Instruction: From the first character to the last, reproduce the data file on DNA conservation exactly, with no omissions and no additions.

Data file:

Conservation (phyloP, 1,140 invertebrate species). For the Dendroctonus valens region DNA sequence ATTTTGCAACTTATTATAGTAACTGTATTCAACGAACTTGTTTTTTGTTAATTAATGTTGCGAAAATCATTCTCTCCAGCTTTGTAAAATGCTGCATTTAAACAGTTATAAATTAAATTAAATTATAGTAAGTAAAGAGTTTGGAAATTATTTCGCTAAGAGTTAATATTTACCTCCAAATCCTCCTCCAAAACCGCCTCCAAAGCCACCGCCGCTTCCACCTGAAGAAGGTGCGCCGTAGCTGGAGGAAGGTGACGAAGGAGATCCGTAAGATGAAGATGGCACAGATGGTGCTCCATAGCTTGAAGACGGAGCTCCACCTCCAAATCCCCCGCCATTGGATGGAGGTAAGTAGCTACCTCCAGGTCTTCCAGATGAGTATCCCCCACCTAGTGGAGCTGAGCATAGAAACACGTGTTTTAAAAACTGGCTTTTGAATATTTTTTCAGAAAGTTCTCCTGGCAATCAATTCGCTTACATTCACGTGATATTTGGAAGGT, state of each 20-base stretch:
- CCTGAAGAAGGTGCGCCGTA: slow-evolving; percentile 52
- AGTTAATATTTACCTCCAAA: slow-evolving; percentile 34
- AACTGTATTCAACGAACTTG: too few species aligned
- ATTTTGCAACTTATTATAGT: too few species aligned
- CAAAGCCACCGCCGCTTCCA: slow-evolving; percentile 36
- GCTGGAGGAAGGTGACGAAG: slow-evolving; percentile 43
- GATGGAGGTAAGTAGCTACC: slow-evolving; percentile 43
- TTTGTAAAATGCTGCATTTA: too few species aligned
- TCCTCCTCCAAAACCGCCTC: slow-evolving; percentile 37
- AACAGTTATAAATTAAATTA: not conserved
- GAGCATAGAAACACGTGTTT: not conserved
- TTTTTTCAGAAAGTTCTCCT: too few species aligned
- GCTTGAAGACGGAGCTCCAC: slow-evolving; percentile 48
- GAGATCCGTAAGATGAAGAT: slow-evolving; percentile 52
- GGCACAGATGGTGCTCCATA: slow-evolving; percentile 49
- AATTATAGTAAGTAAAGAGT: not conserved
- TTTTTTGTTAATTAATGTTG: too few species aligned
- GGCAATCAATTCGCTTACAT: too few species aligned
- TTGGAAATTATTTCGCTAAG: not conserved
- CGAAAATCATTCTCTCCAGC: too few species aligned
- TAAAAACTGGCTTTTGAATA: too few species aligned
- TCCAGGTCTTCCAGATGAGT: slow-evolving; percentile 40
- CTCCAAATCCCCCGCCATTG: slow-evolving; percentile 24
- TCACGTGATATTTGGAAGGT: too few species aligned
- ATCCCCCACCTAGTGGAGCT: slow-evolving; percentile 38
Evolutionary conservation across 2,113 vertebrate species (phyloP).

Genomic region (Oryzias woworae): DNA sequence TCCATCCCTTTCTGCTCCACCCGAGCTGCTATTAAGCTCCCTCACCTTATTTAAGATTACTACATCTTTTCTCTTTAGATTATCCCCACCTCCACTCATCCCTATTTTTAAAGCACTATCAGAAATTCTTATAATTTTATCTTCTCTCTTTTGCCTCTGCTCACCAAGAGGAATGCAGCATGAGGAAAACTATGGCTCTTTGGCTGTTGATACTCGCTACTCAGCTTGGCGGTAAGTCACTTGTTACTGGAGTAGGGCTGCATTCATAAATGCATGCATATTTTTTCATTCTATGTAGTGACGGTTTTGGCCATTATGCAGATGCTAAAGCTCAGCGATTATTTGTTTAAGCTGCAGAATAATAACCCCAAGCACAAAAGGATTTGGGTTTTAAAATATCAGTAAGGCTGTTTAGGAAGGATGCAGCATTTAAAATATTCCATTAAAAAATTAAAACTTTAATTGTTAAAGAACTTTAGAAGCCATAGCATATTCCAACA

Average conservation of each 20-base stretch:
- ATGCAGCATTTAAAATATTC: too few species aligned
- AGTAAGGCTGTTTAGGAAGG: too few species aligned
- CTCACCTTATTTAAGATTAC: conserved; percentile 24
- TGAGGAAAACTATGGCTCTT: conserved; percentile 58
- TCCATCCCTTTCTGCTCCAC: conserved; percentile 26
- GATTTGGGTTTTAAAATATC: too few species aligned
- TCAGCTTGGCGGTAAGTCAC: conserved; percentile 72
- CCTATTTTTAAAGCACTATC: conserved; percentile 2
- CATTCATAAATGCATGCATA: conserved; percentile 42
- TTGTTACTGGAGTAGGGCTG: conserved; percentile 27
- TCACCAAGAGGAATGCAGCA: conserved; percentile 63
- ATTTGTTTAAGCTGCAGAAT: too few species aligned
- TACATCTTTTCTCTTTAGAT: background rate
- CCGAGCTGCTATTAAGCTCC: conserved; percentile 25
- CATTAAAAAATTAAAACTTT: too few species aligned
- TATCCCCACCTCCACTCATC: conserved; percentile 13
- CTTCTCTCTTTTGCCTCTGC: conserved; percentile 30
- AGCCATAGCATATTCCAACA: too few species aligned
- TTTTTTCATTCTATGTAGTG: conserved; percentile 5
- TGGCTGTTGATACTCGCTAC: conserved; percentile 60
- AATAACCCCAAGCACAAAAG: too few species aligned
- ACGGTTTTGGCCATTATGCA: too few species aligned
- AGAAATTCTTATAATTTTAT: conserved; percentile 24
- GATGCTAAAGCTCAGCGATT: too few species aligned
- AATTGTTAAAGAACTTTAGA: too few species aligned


Conservation (phyloP, 1,140 invertebrate species). For the Dendroctonus valens region DNA sequence ATTTTGCAACTTATTATAGTAACTGTATTCAACGAACTTGTTTTTTGTTAATTAATGTTGCGAAAATCATTCTCTCCAGCTTTGTAAAATGCTGCATTTAAACAGTTATAAATTAAATTAAATTATAGTAAGTAAAGAGTTTGGAAATTATTTCGCTAAGAGTTAATATTTACCTCCAAATCCTCCTCCAAAACCGCCTCCAAAGCCACCGCCGCTTCCACCTGAAGAAGGTGCGCCGTAGCTGGAGGAAGGTGACGAAGGAGATCCGTAAGATGAAGATGGCACAGATGGTGCTCCATAGCTTGAAGACGGAGCTCCACCTCCAAATCCCCCGCCATTGGATGGAGGTAAGTAGCTACCTCCAGGTCTTCCAGATGAGTATCCCCCACCTAGTGGAGCTGAGCATAGAAACACGTGTTTTAAAAACTGGCTTTTGAATATTTTTTCAGAAAGTTCTCCTGGCAATCAATTCGCTTACATTCACGTGATATTTGGAAGGT, state of each 20-base stretch:
- CCTGAAGAAGGTGCGCCGTA: slow-evolving; percentile 52
- AGTTAATATTTACCTCCAAA: slow-evolving; percentile 34
- AACTGTATTCAACGAACTTG: too few species aligned
- ATTTTGCAACTTATTATAGT: too few species aligned
- CAAAGCCACCGCCGCTTCCA: slow-evolving; percentile 36
- GCTGGAGGAAGGTGACGAAG: slow-evolving; percentile 43
- GATGGAGGTAAGTAGCTACC: slow-evolving; percentile 43
- TTTGTAAAATGCTGCATTTA: too few species aligned
- TCCTCCTCCAAAACCGCCTC: slow-evolving; percentile 37
- AACAGTTATAAATTAAATTA: not conserved
- GAGCATAGAAACACGTGTTT: not conserved
- TTTTTTCAGAAAGTTCTCCT: too few species aligned
- GCTTGAAGACGGAGCTCCAC: slow-evolving; percentile 48
- GAGATCCGTAAGATGAAGAT: slow-evolving; percentile 52
- GGCACAGATGGTGCTCCATA: slow-evolving; percentile 49
- AATTATAGTAAGTAAAGAGT: not conserved
- TTTTTTGTTAATTAATGTTG: too few species aligned
- GGCAATCAATTCGCTTACAT: too few species aligned
- TTGGAAATTATTTCGCTAAG: not conserved
- CGAAAATCATTCTCTCCAGC: too few species aligned
- TAAAAACTGGCTTTTGAATA: too few species aligned
- TCCAGGTCTTCCAGATGAGT: slow-evolving; percentile 40
- CTCCAAATCCCCCGCCATTG: slow-evolving; percentile 24
- TCACGTGATATTTGGAAGGT: too few species aligned
- ATCCCCCACCTAGTGGAGCT: slow-evolving; percentile 38
Evolutionary conservation across 2,113 vertebrate species (phyloP).

Genomic region (Oryzias woworae): DNA sequence TCCATCCCTTTCTGCTCCACCCGAGCTGCTATTAAGCTCCCTCACCTTATTTAAGATTACTACATCTTTTCTCTTTAGATTATCCCCACCTCCACTCATCCCTATTTTTAAAGCACTATCAGAAATTCTTATAATTTTATCTTCTCTCTTTTGCCTCTGCTCACCAAGAGGAATGCAGCATGAGGAAAACTATGGCTCTTTGGCTGTTGATACTCGCTACTCAGCTTGGCGGTAAGTCACTTGTTACTGGAGTAGGGCTGCATTCATAAATGCATGCATATTTTTTCATTCTATGTAGTGACGGTTTTGGCCATTATGCAGATGCTAAAGCTCAGCGATTATTTGTTTAAGCTGCAGAATAATAACCCCAAGCACAAAAGGATTTGGGTTTTAAAATATCAGTAAGGCTGTTTAGGAAGGATGCAGCATTTAAAATATTCCATTAAAAAATTAAAACTTTAATTGTTAAAGAACTTTAGAAGCCATAGCATATTCCAACA

Average conservation of each 20-base stretch:
- ATGCAGCATTTAAAATATTC: too few species aligned
- AGTAAGGCTGTTTAGGAAGG: too few species aligned
- CTCACCTTATTTAAGATTAC: conserved; percentile 24
- TGAGGAAAACTATGGCTCTT: conserved; percentile 58
- TCCATCCCTTTCTGCTCCAC: conserved; percentile 26
- GATTTGGGTTTTAAAATATC: too few species aligned
- TCAGCTTGGCGGTAAGTCAC: conserved; percentile 72
- CCTATTTTTAAAGCACTATC: conserved; percentile 2
- CATTCATAAATGCATGCATA: conserved; percentile 42
- TTGTTACTGGAGTAGGGCTG: conserved; percentile 27
- TCACCAAGAGGAATGCAGCA: conserved; percentile 63
- ATTTGTTTAAGCTGCAGAAT: too few species aligned
- TACATCTTTTCTCTTTAGAT: background rate
- CCGAGCTGCTATTAAGCTCC: conserved; percentile 25
- CATTAAAAAATTAAAACTTT: too few species aligned
- TATCCCCACCTCCACTCATC: conserved; percentile 13
- CTTCTCTCTTTTGCCTCTGC: conserved; percentile 30
- AGCCATAGCATATTCCAACA: too few species aligned
- TTTTTTCATTCTATGTAGTG: conserved; percentile 5
- TGGCTGTTGATACTCGCTAC: conserved; percentile 60
- AATAACCCCAAGCACAAAAG: too few species aligned
- ACGGTTTTGGCCATTATGCA: too few species aligned
- AGAAATTCTTATAATTTTAT: conserved; percentile 24
- GATGCTAAAGCTCAGCGATT: too few species aligned
- AATTGTTAAAGAACTTTAGA: too few species aligned